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Mutual banks run more branches to assets

Customer-owned banks operate around four branches per $1 billion in assets, while the big four collectively run less than one shopfront per $1 billion.

The analysis of APRA data has come from the Customer Owned Banking Association (COBA), revealing that the major banks each averaged 686 branches and $847 billion in assets, as at June 2021.

Mutual banks in comparison have recorded a total of 735 branches and $169 billion in assets between them, despite the sector being one-fifth the size of an average major bank.

Collectively, customer-owned banks operate 4.3 branches per $1 billion in assets.

ANZ had 447 branches and $659 billion in assets, averaging 0.7 branches per $1 billion in assets.

CBA had the most branches of the majors, with 875 centres and $1 trillion in assets. The bank had a ratio of branches per $1 billion in assets of 0.9.

NAB had 582 branches, with $789 billion in assets – making its ratio of branches to $1 billion in assets 0.7.

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Westpac had the same ratio as CBA (0.9), with its 840 branches and $918 billion in assets.

Banking survey data has indicated customer preferences have shifted towards digital banking, as the major banks have reported branch closures, both temporary and permanent, in recent years.

Late last year, the government established a taskforce to look into the impacts of a 24 per cent fall in regional bank branches over the last four years.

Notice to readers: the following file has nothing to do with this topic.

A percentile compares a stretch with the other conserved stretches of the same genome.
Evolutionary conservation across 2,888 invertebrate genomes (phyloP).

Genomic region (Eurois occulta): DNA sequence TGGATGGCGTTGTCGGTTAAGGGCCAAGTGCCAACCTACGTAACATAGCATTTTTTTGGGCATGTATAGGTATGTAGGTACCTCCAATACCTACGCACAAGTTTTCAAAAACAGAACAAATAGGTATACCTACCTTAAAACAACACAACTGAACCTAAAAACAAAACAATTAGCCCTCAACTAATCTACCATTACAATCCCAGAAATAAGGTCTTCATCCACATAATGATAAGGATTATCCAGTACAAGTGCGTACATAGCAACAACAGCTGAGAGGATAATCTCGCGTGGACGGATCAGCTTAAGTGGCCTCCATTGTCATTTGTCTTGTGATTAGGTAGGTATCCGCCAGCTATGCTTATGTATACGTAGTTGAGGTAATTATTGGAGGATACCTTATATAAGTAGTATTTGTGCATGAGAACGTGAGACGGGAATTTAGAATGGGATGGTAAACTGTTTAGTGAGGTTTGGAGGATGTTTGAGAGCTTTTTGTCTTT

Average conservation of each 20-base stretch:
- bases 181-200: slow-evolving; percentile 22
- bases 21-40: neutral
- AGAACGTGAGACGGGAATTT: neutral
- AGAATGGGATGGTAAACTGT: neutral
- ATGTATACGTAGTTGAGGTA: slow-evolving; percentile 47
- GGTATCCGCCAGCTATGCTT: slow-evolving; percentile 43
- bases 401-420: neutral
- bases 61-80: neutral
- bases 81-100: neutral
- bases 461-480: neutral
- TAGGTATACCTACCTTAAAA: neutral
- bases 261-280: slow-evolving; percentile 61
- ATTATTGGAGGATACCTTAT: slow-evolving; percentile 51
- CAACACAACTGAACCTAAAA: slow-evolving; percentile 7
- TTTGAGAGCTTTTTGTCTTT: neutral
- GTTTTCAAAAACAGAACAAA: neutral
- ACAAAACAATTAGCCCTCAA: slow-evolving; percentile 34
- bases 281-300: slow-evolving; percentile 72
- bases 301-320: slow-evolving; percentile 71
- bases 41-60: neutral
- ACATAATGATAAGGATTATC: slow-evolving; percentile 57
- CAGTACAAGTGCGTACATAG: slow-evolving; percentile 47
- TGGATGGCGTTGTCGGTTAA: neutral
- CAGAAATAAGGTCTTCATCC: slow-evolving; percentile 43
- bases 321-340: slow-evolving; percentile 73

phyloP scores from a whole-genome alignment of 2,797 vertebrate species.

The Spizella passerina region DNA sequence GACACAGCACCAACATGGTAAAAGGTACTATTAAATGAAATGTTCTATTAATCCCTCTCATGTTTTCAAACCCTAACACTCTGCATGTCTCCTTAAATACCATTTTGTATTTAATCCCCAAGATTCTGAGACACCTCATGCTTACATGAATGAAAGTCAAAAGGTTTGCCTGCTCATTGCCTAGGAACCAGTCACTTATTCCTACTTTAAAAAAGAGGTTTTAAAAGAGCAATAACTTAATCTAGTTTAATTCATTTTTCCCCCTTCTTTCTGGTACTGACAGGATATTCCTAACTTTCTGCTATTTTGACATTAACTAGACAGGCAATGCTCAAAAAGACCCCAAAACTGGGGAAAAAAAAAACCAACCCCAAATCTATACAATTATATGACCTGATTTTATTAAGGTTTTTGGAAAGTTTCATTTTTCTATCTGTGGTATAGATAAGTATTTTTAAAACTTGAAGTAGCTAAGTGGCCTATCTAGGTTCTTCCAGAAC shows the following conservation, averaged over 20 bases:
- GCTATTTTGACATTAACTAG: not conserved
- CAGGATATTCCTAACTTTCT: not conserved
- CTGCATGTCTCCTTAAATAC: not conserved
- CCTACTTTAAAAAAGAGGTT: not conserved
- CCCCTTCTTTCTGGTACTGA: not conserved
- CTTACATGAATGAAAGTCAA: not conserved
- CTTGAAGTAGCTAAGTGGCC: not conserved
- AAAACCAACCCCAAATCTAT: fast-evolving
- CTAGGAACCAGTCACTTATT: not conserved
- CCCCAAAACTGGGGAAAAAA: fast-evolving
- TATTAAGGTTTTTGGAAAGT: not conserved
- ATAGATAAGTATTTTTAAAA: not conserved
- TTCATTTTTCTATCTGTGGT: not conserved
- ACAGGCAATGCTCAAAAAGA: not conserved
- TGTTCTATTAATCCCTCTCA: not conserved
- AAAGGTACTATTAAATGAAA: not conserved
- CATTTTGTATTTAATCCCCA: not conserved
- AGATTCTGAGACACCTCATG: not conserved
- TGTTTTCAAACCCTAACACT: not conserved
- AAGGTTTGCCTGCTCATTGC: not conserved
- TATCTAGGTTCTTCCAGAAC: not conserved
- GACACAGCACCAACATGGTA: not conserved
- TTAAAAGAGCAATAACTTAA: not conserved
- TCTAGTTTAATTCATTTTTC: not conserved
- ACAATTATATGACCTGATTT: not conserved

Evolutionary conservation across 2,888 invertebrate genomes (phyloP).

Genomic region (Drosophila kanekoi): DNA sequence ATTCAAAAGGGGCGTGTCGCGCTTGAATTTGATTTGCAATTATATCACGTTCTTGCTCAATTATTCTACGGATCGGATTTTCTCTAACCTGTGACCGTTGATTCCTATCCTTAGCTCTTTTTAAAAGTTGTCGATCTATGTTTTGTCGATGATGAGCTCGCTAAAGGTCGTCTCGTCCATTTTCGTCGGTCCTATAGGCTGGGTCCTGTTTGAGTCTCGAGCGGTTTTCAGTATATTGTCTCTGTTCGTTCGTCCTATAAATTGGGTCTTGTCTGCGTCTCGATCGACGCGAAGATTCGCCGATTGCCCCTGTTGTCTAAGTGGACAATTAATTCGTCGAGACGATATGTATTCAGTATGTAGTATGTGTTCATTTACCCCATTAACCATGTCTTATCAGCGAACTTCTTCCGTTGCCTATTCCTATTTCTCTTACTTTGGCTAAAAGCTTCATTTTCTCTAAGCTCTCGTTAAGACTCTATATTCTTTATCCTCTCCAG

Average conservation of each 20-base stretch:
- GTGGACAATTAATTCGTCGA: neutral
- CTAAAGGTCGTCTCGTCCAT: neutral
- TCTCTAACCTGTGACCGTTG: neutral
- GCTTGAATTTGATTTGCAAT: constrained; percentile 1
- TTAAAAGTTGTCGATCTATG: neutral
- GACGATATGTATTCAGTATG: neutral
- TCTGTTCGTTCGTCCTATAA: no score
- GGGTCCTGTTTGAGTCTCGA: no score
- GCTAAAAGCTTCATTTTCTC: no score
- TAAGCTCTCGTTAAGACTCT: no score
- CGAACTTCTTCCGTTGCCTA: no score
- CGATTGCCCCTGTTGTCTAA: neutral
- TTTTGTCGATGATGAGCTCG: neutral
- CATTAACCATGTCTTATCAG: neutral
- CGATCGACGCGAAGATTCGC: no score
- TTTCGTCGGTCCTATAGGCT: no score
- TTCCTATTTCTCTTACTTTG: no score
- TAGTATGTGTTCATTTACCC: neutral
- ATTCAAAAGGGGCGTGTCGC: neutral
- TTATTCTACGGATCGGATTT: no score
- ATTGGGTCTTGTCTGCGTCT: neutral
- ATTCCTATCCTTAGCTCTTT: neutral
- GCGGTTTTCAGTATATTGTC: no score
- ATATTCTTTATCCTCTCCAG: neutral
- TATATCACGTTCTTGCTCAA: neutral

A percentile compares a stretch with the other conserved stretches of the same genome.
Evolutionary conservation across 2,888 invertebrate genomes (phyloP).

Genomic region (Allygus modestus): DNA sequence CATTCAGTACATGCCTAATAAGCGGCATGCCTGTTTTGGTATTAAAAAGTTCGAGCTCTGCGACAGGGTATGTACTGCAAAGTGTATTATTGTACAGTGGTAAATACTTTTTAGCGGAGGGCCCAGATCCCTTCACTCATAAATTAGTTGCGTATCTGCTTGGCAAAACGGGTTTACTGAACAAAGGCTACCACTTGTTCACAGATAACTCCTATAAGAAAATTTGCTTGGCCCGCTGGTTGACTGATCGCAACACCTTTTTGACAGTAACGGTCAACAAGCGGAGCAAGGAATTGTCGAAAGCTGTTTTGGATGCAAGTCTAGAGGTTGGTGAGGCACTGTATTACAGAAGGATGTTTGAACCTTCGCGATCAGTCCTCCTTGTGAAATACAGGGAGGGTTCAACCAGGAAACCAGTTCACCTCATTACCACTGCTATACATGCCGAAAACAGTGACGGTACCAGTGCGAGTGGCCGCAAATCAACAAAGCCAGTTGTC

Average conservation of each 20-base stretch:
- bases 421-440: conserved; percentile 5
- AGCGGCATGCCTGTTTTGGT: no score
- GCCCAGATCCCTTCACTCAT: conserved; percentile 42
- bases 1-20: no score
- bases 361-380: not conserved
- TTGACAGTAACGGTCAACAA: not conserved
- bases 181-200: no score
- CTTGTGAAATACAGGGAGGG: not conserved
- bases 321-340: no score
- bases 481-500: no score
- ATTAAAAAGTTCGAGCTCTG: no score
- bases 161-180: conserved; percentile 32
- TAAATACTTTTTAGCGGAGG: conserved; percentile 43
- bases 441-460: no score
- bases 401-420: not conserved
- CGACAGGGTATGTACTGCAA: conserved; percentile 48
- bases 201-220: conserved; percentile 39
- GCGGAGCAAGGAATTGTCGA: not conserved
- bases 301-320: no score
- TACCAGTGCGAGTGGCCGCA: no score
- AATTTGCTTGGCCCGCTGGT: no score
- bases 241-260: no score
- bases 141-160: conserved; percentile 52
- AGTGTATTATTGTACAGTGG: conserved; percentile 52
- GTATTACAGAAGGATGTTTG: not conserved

A report from the Regional Banking Taskforce in November noted that at a national level, total bank branches have declined from around 5,800 to 4,500 over the last four years, while ATMs have also dropped down by around 20 per cent since hitting their peak in 2016.

Bank@Post points of presence on the other hand have held steady, with around 1,900 in regional and remote areas – but the banking services offered through the post office program are limited.

While they can withdraw or deposit cash, check their account and balances, make credit card repayments; customers cannot apply for a loan or open or close a banking account at their local Post Office.

COBA chief executive Michael Lawrence commented that in many parts of regional Australia, mutual banks will now operate the only branch left in town.

More than half of the association’s members have headquarters based outside capital cities.

However, COBA acknowledged cost pressures, including those associated with regulatory compliance and overheads, as well as evolving customer preferences can place pressure on branches.

Suggested solutions to improve banking access in regional communities include incentives for community models, digital inclusion, fair access for all banks at Bank@Post services and local government partnerships.

[Related: Westpac NZ chief economist moves to government]

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